Our Fiscal Mess: Is there a way out?



Bob Capazzo

When State Senator John McKinney came to Greenwich for a town hall meeting on the state budget, no one was expecting good news; but his accounting of our fiscal condition and outlook was nothing less than a portrait in red ink.

From the Senate Republican minority whip we might have anticipated a politicized attack on the governor and the Democratic majority. What Senator McKinney presented was a well-balanced recital of indisputable, if disheartening, facts that spoke for themselves.

In spite of Governor Malloy’s tax increases of $1.8 billion over the past two years, the highest in Connecticut’s history, we still face a deficit of $2.5 billion over the next two years. Yet the governor’s proposed biannual budget calls for an increase in spending of $1.6 billion, or 9.6%. This not only exceeds the constitutional spending cap, according to McKinney, but ignores expected declines in federal funds and a possible loss of as much as $900 million from defense industries.

At the end of December, Malloy faced a $356 million current-year deficit. In order to adhere to a constitutionally mandated balanced budget, he had to borrow money and manipulate the budget in ways that he eschewed when running for office, and postpone promised adoption of GAAP accounting standards. There still remains a $128 million deficit that must be covered by the end of fiscal 2013 in June.

In a presumably politically motivated move, he eliminated the personal property automobile tax. However, many mayors, regardless of party, opposed it, since it will require municipalities to increase real estate taxes to compensate for the loss of auto tax revenue. If passed, the general fund of Greenwich, for example, will lose an estimated $7.9 million.

Contrary to campaign promises, Malloy proposes to close the revenue/expense gap with $750 million in bonds, adding more millions of interest expense to our budget. According to Scott Frantz, ranking member of the General Assembly’s Finance, Revenue and Bonding Committee, unwillingness of the governor and the legislature to address the looming $2.5 billion two-year deficit threatens to trigger a further downgrading of our bonds. And, having raided the Transportation Fund and others to cover the operating deficit, the administration has run out of places to turn for money.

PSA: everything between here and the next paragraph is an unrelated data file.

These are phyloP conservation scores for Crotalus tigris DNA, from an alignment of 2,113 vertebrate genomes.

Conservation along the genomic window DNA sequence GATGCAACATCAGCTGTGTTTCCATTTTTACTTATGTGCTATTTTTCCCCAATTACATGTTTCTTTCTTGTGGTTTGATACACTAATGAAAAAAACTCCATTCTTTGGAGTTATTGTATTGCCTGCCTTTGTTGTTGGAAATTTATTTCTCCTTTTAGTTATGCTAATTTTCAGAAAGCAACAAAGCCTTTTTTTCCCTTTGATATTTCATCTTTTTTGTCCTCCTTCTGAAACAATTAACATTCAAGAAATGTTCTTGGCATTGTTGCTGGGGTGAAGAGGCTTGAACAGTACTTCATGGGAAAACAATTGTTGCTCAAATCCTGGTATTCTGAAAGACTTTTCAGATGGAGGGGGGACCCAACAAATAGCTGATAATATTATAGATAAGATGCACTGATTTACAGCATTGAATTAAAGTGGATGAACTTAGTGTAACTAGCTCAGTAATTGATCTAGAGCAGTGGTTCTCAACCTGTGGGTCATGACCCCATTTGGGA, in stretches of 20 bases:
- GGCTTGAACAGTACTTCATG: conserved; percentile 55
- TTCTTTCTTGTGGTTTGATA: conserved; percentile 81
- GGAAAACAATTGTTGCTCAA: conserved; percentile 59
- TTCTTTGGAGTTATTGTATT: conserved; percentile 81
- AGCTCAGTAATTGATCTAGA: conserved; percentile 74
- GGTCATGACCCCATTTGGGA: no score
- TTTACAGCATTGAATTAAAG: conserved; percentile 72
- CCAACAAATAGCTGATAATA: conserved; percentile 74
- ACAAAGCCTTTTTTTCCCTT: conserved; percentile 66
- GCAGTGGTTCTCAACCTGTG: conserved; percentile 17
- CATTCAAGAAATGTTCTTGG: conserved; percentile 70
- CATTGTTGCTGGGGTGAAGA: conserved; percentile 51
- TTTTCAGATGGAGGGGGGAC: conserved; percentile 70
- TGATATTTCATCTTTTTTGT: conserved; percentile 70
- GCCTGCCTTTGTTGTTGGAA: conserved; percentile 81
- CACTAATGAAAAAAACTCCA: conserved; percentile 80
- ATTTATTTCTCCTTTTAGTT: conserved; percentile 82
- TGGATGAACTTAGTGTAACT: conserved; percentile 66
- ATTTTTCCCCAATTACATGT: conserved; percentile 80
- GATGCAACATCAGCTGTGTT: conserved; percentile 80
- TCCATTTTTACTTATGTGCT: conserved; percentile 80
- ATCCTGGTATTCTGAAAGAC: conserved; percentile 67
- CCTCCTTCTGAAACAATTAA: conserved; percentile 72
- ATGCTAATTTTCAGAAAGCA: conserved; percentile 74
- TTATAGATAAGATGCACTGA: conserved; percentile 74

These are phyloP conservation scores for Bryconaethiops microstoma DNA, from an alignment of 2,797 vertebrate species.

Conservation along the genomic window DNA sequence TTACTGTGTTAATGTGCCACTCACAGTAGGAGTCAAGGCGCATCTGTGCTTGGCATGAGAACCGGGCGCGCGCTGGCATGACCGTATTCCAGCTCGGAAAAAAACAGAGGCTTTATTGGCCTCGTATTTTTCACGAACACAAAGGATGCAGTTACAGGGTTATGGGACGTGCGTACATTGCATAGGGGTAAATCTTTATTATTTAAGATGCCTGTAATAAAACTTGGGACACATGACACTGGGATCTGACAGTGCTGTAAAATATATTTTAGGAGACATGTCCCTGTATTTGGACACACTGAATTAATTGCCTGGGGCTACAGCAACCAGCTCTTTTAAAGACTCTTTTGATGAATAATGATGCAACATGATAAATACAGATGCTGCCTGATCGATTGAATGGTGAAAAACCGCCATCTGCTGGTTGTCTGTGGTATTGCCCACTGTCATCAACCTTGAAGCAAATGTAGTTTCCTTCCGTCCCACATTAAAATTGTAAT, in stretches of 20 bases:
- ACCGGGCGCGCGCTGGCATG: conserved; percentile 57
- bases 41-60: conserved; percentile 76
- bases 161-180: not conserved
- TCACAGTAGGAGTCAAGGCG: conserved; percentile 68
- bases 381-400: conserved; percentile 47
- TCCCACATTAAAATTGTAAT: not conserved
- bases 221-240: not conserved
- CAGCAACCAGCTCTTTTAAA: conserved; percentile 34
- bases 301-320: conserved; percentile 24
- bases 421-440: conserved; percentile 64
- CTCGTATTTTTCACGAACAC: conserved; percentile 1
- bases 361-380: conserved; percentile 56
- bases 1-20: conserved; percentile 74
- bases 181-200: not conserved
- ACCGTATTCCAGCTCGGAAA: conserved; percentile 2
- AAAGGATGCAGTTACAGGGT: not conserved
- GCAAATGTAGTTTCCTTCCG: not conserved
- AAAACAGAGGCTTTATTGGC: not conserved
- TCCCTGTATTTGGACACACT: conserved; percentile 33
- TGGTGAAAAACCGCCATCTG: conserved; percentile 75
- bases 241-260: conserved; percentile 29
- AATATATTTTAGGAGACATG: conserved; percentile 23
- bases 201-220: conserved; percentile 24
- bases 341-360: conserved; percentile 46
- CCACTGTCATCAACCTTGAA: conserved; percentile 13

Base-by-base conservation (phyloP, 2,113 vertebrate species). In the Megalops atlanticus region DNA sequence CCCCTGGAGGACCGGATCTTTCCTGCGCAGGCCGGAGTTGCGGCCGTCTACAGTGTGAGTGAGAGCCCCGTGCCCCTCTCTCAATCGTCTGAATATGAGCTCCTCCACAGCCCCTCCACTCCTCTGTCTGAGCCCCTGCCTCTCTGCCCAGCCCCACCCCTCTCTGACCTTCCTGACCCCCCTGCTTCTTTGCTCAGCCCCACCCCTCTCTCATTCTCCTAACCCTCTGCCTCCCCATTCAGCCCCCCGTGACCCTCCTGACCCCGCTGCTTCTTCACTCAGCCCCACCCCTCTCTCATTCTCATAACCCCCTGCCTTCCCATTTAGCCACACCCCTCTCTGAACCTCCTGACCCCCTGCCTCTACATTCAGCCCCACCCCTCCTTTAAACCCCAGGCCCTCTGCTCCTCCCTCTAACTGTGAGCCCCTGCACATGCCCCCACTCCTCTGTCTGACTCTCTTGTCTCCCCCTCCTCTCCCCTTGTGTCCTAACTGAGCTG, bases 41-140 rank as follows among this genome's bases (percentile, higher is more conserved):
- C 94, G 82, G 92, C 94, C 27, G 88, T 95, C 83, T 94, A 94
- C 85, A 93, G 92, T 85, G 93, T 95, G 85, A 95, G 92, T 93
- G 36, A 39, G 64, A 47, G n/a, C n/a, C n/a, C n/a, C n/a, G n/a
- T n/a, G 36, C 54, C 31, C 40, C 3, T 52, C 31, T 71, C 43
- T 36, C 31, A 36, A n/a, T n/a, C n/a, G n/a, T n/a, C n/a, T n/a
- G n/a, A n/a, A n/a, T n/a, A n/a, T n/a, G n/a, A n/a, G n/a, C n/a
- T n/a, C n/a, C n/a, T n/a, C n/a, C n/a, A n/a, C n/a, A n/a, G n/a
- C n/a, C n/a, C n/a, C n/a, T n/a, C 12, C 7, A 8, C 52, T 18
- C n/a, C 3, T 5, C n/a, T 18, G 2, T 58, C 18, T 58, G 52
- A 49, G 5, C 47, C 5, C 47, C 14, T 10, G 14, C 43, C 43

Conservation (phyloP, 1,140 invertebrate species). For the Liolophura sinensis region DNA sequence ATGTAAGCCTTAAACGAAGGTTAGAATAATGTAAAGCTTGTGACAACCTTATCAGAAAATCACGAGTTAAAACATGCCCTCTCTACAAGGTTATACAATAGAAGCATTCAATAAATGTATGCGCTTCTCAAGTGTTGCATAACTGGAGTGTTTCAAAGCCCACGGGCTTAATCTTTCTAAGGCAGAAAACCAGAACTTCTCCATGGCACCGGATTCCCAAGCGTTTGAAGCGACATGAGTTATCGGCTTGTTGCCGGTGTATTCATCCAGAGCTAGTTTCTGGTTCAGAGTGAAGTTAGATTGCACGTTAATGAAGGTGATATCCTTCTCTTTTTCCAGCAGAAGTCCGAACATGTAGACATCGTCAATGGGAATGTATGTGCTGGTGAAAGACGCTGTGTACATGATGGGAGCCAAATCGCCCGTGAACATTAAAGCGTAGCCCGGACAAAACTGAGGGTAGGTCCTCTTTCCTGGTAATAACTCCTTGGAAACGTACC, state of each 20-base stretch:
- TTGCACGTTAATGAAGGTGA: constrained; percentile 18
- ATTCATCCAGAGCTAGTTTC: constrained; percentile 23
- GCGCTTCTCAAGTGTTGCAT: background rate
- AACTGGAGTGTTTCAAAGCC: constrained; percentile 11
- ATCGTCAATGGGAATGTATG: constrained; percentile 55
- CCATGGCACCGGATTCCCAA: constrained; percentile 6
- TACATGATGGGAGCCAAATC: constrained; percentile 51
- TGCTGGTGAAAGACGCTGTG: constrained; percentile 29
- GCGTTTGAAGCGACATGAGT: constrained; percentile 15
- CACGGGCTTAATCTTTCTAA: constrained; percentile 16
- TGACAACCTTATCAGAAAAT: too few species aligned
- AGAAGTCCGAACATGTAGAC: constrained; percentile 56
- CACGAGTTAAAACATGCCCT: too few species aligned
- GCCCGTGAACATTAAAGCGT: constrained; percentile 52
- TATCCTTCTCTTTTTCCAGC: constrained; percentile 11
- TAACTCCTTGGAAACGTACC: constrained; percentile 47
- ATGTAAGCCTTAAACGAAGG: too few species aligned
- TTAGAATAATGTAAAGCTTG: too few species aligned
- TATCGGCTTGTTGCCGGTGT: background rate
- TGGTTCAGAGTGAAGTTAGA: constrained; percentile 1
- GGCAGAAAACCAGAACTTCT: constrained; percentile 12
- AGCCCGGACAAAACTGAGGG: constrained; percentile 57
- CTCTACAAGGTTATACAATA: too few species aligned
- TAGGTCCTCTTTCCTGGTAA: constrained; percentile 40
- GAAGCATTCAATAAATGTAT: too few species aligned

An unfortunate byproduct of the governor’s effort to control expenses was his sacrifice of leverage in obtaining future concessions from state employee unions. Connecticut has the highest cost per municipal employee in the nation. His attempt to renegotiate union pension and health contracts and bring employee costs down to a sustainable level produced only half of what was needed and promised— and this at the price of tying the state’s hands with a two-year no-layoff union agreement.

In defense of Governor Malloy, it was noted that he inherited the largest deficit per capita in the nation from his predecessor, Republican Governor Jodi Rell, who it should also be noted faced veto-proof Democratic majorities in both House and Senate. The fact is, our financial problems have their genesis over a long period of time, and many administrations and legislatures. There is a widely distributed chart illustrating the long-term economic trend: Since 1987 Connecticut’s population has grown only 9.4%; inflation has increased 98%; but state spending has skyrocketed 318%. (During most of this time Democrats held the majority in the legislature.)

Down the road, Democrat or Republican, it doesn’t matter—our children and grandchildren face the highest per capita level of unfunded liabilities in the nation.

The conservatively calculated figure is $66.1 billion, but it could be as high as $80 billion, and it is divided nearly equally between outstanding debt, state employee and teachers’ pensions, and health insurance.

Pointing to negative job growth for the past twenty-five years, Senator McKinney revealed that Connecticut is now losing people not just to the sunny South, but to our neighboring states. To reverse the trend, we must improve our climate for business. Connecticut is ranked forty-fifth among the best and worst states in the union in which to do business. It is at the bottom for economic competitiveness and business-tax climate. And, with the third highest per capita state and local tax burden in the country, Connecticut is also ranked the worst place to retire. Raising taxes, McKinney insisted, was not the road to recovery.

On a positive note, he pointed to our important assets: a highly educated workforce, fine educational institutions, proximity to New York City, and a natural environment that offers unlimited recreational opportunities and a wonderful lifestyle. He also observed that even with the overwhelming Democratic majority in our legislature, there was actually more bipartisanship in Hartford than is found in Washington, D.C., and there is a growing recognition across the aisle that we cannot tax our way out of trouble.

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